posted on Feb, 1 2007 @ 11:25 AM
The F8U-3, was powered by a Pratt & Whitney J75-P-6 engine that provided over 26,000 pounds of thrust, it could attain speeds in the Mach 2 range.
There was a scoop on the lower lip of the inlet to properly align the shock wave at high speed. There were also manual-control bypass doors to bleed
excess air overboard so as to prevent inlet choking at supersonic speeds. Although the J58-P-2 was the intended powerplant for an operational version
of the plane, I think structural limitations would have prohibited Mach 3 flight.
After the 1957/1958 fly-off competition was lost to the F4H, two Super Crusaders were made available to NASA for research purposes. These airplanes
had speed and altitude performance that made them ideal for investigating sonic booms effects at altitudes up to 60,000 feet.
Bill Alford and Don Mallick shared flying duty in the NASA F8U-3 program at Langley Research Center, Virginia. Training was provided by Vought chief
test pilot John Conrad. The first aircraft arrived at Langley on 26 May 1959. It served as the primary flight-test aircraft. The second arrived a
month later and was mostly used for spare parts.
Mallick descibed his first flight in the F8U-3 as follows:
"On my first takeoff, I rotated the nose and was immediately airborne. As per the briefing, I quickly moved the landing gear handle up and rotated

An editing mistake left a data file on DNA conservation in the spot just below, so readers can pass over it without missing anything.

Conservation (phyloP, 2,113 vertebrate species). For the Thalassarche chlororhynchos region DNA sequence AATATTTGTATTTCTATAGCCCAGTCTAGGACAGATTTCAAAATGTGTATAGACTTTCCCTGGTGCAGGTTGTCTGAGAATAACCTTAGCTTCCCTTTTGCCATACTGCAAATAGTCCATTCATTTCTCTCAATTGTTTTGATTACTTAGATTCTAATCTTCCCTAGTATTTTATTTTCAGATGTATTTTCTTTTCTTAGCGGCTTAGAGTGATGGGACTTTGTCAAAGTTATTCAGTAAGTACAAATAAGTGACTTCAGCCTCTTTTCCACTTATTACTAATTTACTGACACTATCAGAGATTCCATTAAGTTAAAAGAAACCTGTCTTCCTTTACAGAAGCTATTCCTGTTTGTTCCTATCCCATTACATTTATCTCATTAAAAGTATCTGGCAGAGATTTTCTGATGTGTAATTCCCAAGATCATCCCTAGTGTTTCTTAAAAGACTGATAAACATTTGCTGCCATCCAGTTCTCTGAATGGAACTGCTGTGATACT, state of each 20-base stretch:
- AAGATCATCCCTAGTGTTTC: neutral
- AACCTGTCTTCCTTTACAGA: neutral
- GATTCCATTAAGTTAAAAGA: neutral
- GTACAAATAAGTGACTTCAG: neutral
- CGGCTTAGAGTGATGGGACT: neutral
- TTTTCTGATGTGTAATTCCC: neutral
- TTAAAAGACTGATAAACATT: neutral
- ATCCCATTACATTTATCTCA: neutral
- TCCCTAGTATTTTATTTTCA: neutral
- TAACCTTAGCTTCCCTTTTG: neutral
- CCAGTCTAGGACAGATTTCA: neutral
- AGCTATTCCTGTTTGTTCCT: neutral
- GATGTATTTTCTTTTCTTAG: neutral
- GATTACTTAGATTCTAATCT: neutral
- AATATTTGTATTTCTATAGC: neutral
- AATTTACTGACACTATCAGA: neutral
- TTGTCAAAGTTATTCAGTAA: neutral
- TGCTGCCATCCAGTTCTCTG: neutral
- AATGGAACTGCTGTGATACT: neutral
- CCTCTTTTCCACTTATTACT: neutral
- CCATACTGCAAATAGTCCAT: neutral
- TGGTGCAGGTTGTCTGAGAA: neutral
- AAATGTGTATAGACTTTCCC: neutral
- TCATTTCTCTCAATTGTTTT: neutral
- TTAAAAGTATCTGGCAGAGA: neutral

the nose even higher in pitch attitude to keep from exceeding the maximum gear-extended speed. As the gear went up and the movable rear ventrals went
down, the aircraft wallowed a little. I had discussed this anomalous motion with John Conrad prior to flight and it came as no surprise. I was
surprised, however, that the aircraft had a distinct sideslip. A post-flight discussion with John later revealed that the afterburner nozzle on this
aircraft actually distorted from a circle to a slight oval when the afterburner was lit, and the thrust vector was slightly misaligned with the
aircraft's center of gravity. This undesirable characteristic only manifested at lower speeds, such as takeoff with the afterburner engaged. At
higher speeds, the effect was scarcely noticeable. The F8U-3 had excellent handling qualities. It had light and comfortable control forces, as a
fighter should, and there was no tendency to over-control or cause pilot-induced oscillation (PIO) in any of the three axes of control."
The inlet was manually controlled and adjusted with regard to Mach number. The bypass doors opened at about Mach 1.4, accompanied by an increase in
thrust. They bled excess air overboard to allow the engine and inlet to operate more efficiently by converting the inlet air's velocity to pressure.
The pilot, however, could not adjust the thrust during afterburner operation. It was either in full afterburner or no afterburner, with no setting in
between. The F8U-3 also had a problem with compressor stalls.
The pilot’s windscreen was made of Plexiglas like the rest of the canopy. This limited cruise time at Mach 2. High-speed airflow easily heated the
thin plastic material, structurally weakening it. After 10 minutes, its reduced strength left it vulnerable to catastrophic failure. The NASA test
conductors therefore set a five-minute limit on cruise at Mach 2.